Scramble is a word game where players try to find as many words as they can in a 4×4 or 5×5 grid of letters. I’ve been playing this game more than I’d like to admit to so in an attempt to hopefully ween me off the game, I’ve coded a solution in Java which finds every word in the grid.

### Setting Up the Problem

I set the problem up using an undirected, unweighted, connected graph. Here’s my graph implementation using an adjacency list:

Each letter is represented by a `Node` object which is just a wrapper around a String.

To populate the graph, the game board is read from a file into a 2d array which is subsequently used to create the necessary vertices and edges:

### Finding Every Word in the Graph

Now that we have a graph representation of the board, we can find every wordusing a variant of depth-first search.

In findWords(), we initialize the visited HashMap which is used to keep track of the vertices we’ve seen on the current path and to prevent the same vertices from being used multiple times for the same word. From there, we call buildWords() with each of the vertices (treating each of the vertices as the root). buildWords() constructs depth-first trees – Node n is the node we’re currently visiting and String word is the word that we’re constructing. First, we set the node to visited and then we travel down a path. To keep from proceeding down a path with no words, we apply a simple constraint to check that words exist with the letters on the current path. Without the constraint in place, the algorithm can be used to find every unique path in a graph. Traditionally in DFS, we continually search deeper until a goal vertex is found or until we reach a terminal vertex with no children whilst marking vertices we’ve seen to keep from falling into infinite loops. Taking a coloring approach, we can color unvisited nodes white; visited nodes are colored two ways – gray vertices have some adjacent white vertices whereas all vertices adjacent to black vertices have been visited. By coloring vertices in this way, each vertex is visited at most once. In our case, we don’t need to differentiate between visited vertices since rather than just traversing the graph to visit each vertex once, we want to potentially traverse every path in the graph. Fortunately for us, doing so requires only a single modification to DFS (asides from using a simpler coloring approach) – we reset the current vertex to not visited once we backtrace which allows for its inclusion in other paths.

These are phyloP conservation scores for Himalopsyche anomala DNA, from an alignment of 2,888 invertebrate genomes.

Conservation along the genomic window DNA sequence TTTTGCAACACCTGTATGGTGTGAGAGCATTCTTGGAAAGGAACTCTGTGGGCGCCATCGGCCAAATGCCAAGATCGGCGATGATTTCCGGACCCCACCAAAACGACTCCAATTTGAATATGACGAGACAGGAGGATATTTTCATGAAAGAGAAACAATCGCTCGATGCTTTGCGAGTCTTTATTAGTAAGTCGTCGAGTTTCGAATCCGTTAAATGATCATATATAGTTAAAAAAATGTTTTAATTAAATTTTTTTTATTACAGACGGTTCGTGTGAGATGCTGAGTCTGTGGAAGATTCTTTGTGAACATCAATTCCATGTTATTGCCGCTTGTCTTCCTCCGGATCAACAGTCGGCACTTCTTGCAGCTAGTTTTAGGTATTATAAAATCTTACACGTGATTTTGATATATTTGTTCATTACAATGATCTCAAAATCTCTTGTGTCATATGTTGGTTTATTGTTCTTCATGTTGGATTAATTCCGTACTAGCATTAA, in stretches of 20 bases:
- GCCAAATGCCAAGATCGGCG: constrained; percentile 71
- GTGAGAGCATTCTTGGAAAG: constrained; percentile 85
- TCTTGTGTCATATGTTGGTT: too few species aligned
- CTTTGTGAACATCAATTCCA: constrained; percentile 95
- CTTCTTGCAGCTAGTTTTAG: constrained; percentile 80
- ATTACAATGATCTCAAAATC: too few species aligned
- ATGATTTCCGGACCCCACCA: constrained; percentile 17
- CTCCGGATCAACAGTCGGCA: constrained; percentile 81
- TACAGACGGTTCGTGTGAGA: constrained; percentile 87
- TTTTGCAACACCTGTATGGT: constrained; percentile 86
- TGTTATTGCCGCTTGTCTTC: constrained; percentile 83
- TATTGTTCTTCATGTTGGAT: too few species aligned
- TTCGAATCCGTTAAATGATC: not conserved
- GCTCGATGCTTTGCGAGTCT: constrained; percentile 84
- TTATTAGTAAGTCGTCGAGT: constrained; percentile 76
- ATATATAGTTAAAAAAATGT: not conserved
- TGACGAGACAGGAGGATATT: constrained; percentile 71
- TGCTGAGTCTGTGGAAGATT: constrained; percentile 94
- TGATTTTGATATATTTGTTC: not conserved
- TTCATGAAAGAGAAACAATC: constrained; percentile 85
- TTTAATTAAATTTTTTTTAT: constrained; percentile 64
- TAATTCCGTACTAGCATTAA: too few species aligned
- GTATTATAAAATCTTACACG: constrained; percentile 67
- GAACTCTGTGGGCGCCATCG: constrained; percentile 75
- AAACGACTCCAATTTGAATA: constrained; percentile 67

### The Word List to Test Against

I used JDBC to connect to a mysql database built using the English word list from ispell. I modified the word list by removing words less than 2 characters long and words with non-alphabetical characters. Unfortunately, I don’t know which word list is being used in Scramble and so many of the words found via my code are considered invalid by the game and vice versa.

### Conclusion

My solution takes <5 seconds to find all words in a game of Scramble and I’m guessing I could increase the performance by forking off calls to buildWords. Although it’s a bit clumsy to use while playing since the games are timed, I managed to come in first a bunch of times while playing online multiplayer - my code has sufficiently sucked the fun out of the game and so hopefully I won’t be playing it as much =).

All code is available here. Note that a Java properties file (database.properties) is required with the following keys: jdbc.drivers, jdbc.url, jdbc.username, and jdbc.password. The jumble.txt file demonstrates the required format for the puzzle (space between each vertex; newline for each row).